Erdoğan's authoritarianism similar to examples around world - analyst
The world's political scene experiences an era in which authoritarianism is the dominant character and Turkey bears similarity to many of them, said Ayşe Kadıoğlu, a professor of political science at Sabancı University, in an article for Open Democracy.
"Today, democracies are not necessarily dying because of cultural, religious reasons and/or economic crises. They are being killed globally by a handful of political leaders who promote a new style of politics geared at the reduction of executive constraints," Kadıoğlu said.
And, seeing opposition as the enemy, a loyal civil society to government and consolidating authoritarian rule through the use of law are the shared features between those political leaders, including Venezuela, Turkey, and Poland, Kadıoğlu said.
Erdoğan has accused the main opposition Republican People's Party (CHP) of collaborating with the actors behind the 2015 failed coup attempt, and the co-leader of pro-Kurdish Peoples' Democratic Party (HDP) Selahattin Demirtaş of harbouring sympathies for outlawed Kurdish militias.
"This is a view that undoubtedly glorifies faith in and loyalty to the incumbents over criticism and competence," the professor said, adding that political differences are represented in public in the style of "us" vs the "enemies".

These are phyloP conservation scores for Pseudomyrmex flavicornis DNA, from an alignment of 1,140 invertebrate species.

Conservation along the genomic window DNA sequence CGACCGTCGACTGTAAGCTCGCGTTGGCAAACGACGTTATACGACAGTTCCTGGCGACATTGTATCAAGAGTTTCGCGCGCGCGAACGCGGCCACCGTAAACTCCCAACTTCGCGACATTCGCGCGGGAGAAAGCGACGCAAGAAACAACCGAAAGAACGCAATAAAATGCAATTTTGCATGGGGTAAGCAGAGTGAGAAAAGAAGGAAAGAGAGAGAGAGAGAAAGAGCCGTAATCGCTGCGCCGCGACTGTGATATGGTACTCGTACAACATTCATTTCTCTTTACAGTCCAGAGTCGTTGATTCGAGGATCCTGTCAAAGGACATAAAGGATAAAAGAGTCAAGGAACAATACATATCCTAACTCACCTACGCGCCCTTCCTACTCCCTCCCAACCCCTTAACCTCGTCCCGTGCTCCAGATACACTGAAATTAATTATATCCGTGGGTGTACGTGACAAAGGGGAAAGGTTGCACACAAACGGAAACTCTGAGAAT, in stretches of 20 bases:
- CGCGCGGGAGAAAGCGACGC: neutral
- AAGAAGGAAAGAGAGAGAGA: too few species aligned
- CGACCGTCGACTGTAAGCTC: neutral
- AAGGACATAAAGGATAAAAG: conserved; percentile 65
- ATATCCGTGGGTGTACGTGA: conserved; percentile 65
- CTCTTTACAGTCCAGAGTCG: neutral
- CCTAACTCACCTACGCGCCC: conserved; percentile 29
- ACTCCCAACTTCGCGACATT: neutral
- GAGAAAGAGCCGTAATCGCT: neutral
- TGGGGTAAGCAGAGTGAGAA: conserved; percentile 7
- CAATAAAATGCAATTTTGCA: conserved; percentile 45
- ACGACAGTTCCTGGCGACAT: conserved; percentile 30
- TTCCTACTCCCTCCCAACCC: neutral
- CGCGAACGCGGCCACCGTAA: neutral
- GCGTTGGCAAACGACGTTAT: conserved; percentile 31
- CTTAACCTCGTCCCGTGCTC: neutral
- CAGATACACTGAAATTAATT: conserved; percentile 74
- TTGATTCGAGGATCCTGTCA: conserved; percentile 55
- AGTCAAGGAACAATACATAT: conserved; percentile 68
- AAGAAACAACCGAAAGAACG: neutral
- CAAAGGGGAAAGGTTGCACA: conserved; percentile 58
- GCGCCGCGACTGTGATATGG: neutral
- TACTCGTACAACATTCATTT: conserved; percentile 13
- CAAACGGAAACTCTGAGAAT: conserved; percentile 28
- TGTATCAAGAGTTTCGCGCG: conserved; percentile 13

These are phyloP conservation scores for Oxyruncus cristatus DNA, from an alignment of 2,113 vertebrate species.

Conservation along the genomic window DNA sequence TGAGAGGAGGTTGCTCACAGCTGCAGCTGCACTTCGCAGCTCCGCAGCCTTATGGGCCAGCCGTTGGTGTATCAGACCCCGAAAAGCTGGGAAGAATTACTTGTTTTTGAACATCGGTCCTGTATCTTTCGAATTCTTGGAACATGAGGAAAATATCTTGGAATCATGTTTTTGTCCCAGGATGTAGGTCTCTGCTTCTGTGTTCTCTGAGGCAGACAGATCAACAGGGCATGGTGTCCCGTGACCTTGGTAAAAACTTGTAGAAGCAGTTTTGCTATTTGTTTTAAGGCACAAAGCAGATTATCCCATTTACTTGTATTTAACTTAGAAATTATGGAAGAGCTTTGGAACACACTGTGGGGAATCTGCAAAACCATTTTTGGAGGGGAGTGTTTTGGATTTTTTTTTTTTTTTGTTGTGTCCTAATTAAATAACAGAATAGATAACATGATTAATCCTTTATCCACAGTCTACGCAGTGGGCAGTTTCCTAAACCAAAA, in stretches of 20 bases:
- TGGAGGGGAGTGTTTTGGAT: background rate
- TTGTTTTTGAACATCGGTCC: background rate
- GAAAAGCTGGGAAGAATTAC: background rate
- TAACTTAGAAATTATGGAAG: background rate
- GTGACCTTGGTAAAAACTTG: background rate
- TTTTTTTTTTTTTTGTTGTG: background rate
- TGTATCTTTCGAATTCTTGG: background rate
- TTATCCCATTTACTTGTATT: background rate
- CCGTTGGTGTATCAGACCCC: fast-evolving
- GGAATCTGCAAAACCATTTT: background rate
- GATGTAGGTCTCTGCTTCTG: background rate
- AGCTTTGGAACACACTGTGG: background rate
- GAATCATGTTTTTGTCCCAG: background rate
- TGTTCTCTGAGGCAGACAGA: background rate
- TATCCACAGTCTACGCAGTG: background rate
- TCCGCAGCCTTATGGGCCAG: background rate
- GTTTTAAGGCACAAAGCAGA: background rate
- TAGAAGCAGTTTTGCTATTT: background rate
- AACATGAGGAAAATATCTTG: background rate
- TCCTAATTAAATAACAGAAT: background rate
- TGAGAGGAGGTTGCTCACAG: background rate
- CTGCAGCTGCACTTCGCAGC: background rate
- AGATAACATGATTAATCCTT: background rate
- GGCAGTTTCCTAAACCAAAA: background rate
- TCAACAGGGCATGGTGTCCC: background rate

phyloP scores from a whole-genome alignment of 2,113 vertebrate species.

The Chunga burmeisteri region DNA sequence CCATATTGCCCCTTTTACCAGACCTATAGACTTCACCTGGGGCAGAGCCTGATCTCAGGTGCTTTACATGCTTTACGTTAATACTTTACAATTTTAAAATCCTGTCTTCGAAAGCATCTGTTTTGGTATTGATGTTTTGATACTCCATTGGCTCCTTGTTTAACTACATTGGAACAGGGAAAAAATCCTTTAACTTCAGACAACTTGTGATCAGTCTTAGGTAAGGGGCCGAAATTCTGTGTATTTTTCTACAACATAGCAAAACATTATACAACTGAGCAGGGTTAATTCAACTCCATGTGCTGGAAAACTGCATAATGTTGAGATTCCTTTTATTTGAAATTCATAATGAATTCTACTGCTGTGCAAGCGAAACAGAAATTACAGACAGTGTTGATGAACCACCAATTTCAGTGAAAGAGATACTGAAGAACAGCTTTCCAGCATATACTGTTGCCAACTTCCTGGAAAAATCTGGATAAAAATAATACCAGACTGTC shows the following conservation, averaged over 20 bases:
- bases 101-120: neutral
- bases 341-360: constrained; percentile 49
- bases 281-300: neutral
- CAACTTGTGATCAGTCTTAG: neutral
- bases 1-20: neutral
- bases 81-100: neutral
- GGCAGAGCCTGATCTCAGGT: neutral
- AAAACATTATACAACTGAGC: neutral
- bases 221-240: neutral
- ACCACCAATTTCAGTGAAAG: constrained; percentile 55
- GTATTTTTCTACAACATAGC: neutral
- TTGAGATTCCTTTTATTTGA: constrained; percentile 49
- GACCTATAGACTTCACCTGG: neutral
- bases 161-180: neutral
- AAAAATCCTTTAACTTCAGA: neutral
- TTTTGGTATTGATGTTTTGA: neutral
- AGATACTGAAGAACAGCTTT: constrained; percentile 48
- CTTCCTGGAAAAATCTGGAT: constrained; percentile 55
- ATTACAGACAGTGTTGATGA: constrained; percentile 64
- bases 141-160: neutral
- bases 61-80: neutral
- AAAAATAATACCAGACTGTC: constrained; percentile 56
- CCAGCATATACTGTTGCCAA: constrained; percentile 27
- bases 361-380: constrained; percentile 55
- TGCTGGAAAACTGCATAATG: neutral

Secondly, new authoritarian regimes build and promote their own civil society organisations while describing prior civil activism as unpatriotic and launching a crackdown against it, Kadıoğlu said.
For example, Erdoğan's ruling Justice and Development Party (AKP) government was especially encouraging the formation of women’s civil society organisations that aim to promote family values, according to the professor.
Meanwhile, representatives of Amnesty International, prominent Turkish philanthropist Osman Kavala and several other civil rights activists had been targetted by the AKP.
In an effort to consolidate authoritarian rule, Turkey engaged in three sets of constitutional amendments, in 2007, 2010, and 2017, which were all undertaken by national referendums.
"The amendments to several articles of the already strict and illiberal 1982 Constitution led to a new presidential regime devoid of basic checks and balances replacing Turkey’s long established tradition of a parliamentary regime," Kadıoğlu said.
Moreover, the changes in the constitution made it possible for Erdoğan to appoint almost half of the Council of Judges and Prosecutors, leading to the dissolution of the independence of the judiciary, she said.
Despite this unfortunate scene, according to Kadıoğlu, there exist a way out of this despair. The alliance of opposition parties with significant differences in their ideological stances delivered a huge blow to Erdoğan's AKP in the recent local elections in Turkey, she said.
"It is through such victories that human agency is resurrected and without such moments of resurrection, it is impossible to keep fighting today’s authoritarian Zeitgeist."